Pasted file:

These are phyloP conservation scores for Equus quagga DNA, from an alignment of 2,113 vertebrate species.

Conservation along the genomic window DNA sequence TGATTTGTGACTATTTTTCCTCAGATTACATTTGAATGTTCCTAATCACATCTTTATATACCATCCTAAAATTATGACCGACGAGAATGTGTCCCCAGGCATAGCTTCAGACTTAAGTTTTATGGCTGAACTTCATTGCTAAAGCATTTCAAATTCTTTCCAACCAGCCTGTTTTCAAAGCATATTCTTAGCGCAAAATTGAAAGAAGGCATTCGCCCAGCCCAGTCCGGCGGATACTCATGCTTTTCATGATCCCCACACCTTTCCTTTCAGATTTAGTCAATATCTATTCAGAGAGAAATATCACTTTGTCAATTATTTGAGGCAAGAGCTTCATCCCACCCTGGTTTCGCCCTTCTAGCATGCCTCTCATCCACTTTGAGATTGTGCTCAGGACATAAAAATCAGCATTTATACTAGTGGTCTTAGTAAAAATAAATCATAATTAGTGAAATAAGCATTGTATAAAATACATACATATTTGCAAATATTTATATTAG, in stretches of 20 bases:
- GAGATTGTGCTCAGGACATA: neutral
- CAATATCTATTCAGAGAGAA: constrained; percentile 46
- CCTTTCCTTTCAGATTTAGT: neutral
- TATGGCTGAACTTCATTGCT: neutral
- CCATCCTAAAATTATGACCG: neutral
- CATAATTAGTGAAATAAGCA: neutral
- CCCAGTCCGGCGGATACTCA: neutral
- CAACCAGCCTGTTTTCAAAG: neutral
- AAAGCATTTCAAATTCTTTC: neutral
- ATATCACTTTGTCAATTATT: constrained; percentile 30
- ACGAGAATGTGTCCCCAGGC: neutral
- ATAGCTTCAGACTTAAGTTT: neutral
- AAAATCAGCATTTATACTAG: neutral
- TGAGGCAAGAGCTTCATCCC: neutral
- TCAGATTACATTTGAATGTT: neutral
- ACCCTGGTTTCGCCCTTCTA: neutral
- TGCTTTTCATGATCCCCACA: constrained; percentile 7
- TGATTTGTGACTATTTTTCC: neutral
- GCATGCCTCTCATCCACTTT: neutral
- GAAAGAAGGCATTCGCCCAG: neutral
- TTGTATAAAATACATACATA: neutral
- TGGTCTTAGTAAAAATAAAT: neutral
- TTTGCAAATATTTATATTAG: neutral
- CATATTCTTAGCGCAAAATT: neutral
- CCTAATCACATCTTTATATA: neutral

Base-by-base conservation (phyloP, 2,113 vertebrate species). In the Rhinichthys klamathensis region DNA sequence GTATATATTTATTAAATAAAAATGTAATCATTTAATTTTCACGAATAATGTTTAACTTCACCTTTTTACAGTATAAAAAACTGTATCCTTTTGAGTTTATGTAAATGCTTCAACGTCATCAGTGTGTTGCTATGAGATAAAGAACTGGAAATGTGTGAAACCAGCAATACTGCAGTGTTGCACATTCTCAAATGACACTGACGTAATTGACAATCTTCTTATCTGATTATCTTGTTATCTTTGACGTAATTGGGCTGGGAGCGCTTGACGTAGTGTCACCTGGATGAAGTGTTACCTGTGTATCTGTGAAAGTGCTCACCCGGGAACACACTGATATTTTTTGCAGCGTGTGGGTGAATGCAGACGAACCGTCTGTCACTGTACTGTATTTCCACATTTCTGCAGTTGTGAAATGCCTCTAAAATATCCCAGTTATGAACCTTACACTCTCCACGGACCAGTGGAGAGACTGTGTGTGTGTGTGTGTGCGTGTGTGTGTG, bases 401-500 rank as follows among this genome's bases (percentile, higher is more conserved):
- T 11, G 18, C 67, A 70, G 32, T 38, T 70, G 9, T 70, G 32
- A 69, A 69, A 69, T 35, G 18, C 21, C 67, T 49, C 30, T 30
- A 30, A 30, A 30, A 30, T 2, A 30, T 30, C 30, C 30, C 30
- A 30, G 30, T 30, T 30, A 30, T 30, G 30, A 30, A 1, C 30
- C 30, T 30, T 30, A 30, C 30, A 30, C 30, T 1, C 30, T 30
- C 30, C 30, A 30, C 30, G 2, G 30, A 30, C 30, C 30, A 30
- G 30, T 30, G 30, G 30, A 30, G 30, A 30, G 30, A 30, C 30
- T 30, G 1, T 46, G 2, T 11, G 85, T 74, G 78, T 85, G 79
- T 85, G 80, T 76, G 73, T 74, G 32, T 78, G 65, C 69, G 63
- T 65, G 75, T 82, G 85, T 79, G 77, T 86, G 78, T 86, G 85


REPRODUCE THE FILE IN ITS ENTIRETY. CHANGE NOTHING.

These are phyloP conservation scores for Equus quagga DNA, from an alignment of 2,113 vertebrate species.

Conservation along the genomic window DNA sequence TGATTTGTGACTATTTTTCCTCAGATTACATTTGAATGTTCCTAATCACATCTTTATATACCATCCTAAAATTATGACCGACGAGAATGTGTCCCCAGGCATAGCTTCAGACTTAAGTTTTATGGCTGAACTTCATTGCTAAAGCATTTCAAATTCTTTCCAACCAGCCTGTTTTCAAAGCATATTCTTAGCGCAAAATTGAAAGAAGGCATTCGCCCAGCCCAGTCCGGCGGATACTCATGCTTTTCATGATCCCCACACCTTTCCTTTCAGATTTAGTCAATATCTATTCAGAGAGAAATATCACTTTGTCAATTATTTGAGGCAAGAGCTTCATCCCACCCTGGTTTCGCCCTTCTAGCATGCCTCTCATCCACTTTGAGATTGTGCTCAGGACATAAAAATCAGCATTTATACTAGTGGTCTTAGTAAAAATAAATCATAATTAGTGAAATAAGCATTGTATAAAATACATACATATTTGCAAATATTTATATTAG, in stretches of 20 bases:
- GAGATTGTGCTCAGGACATA: neutral
- CAATATCTATTCAGAGAGAA: constrained; percentile 46
- CCTTTCCTTTCAGATTTAGT: neutral
- TATGGCTGAACTTCATTGCT: neutral
- CCATCCTAAAATTATGACCG: neutral
- CATAATTAGTGAAATAAGCA: neutral
- CCCAGTCCGGCGGATACTCA: neutral
- CAACCAGCCTGTTTTCAAAG: neutral
- AAAGCATTTCAAATTCTTTC: neutral
- ATATCACTTTGTCAATTATT: constrained; percentile 30
- ACGAGAATGTGTCCCCAGGC: neutral
- ATAGCTTCAGACTTAAGTTT: neutral
- AAAATCAGCATTTATACTAG: neutral
- TGAGGCAAGAGCTTCATCCC: neutral
- TCAGATTACATTTGAATGTT: neutral
- ACCCTGGTTTCGCCCTTCTA: neutral
- TGCTTTTCATGATCCCCACA: constrained; percentile 7
- TGATTTGTGACTATTTTTCC: neutral
- GCATGCCTCTCATCCACTTT: neutral
- GAAAGAAGGCATTCGCCCAG: neutral
- TTGTATAAAATACATACATA: neutral
- TGGTCTTAGTAAAAATAAAT: neutral
- TTTGCAAATATTTATATTAG: neutral
- CATATTCTTAGCGCAAAATT: neutral
- CCTAATCACATCTTTATATA: neutral

Base-by-base conservation (phyloP, 2,113 vertebrate species). In the Rhinichthys klamathensis region DNA sequence GTATATATTTATTAAATAAAAATGTAATCATTTAATTTTCACGAATAATGTTTAACTTCACCTTTTTACAGTATAAAAAACTGTATCCTTTTGAGTTTATGTAAATGCTTCAACGTCATCAGTGTGTTGCTATGAGATAAAGAACTGGAAATGTGTGAAACCAGCAATACTGCAGTGTTGCACATTCTCAAATGACACTGACGTAATTGACAATCTTCTTATCTGATTATCTTGTTATCTTTGACGTAATTGGGCTGGGAGCGCTTGACGTAGTGTCACCTGGATGAAGTGTTACCTGTGTATCTGTGAAAGTGCTCACCCGGGAACACACTGATATTTTTTGCAGCGTGTGGGTGAATGCAGACGAACCGTCTGTCACTGTACTGTATTTCCACATTTCTGCAGTTGTGAAATGCCTCTAAAATATCCCAGTTATGAACCTTACACTCTCCACGGACCAGTGGAGAGACTGTGTGTGTGTGTGTGTGCGTGTGTGTGTG, bases 401-500 rank as follows among this genome's bases (percentile, higher is more conserved):
- T 11, G 18, C 67, A 70, G 32, T 38, T 70, G 9, T 70, G 32
- A 69, A 69, A 69, T 35, G 18, C 21, C 67, T 49, C 30, T 30
- A 30, A 30, A 30, A 30, T 2, A 30, T 30, C 30, C 30, C 30
- A 30, G 30, T 30, T 30, A 30, T 30, G 30, A 30, A 1, C 30
- C 30, T 30, T 30, A 30, C 30, A 30, C 30, T 1, C 30, T 30
- C 30, C 30, A 30, C 30, G 2, G 30, A 30, C 30, C 30, A 30
- G 30, T 30, G 30, G 30, A 30, G 30, A 30, G 30, A 30, C 30
- T 30, G 1, T 46, G 2, T 11, G 85, T 74, G 78, T 85, G 79
- T 85, G 80, T 76, G 73, T 74, G 32, T 78, G 65, C 69, G 63
- T 65, G 75, T 82, G 85, T 79, G 77, T 86, G 78, T 86, G 85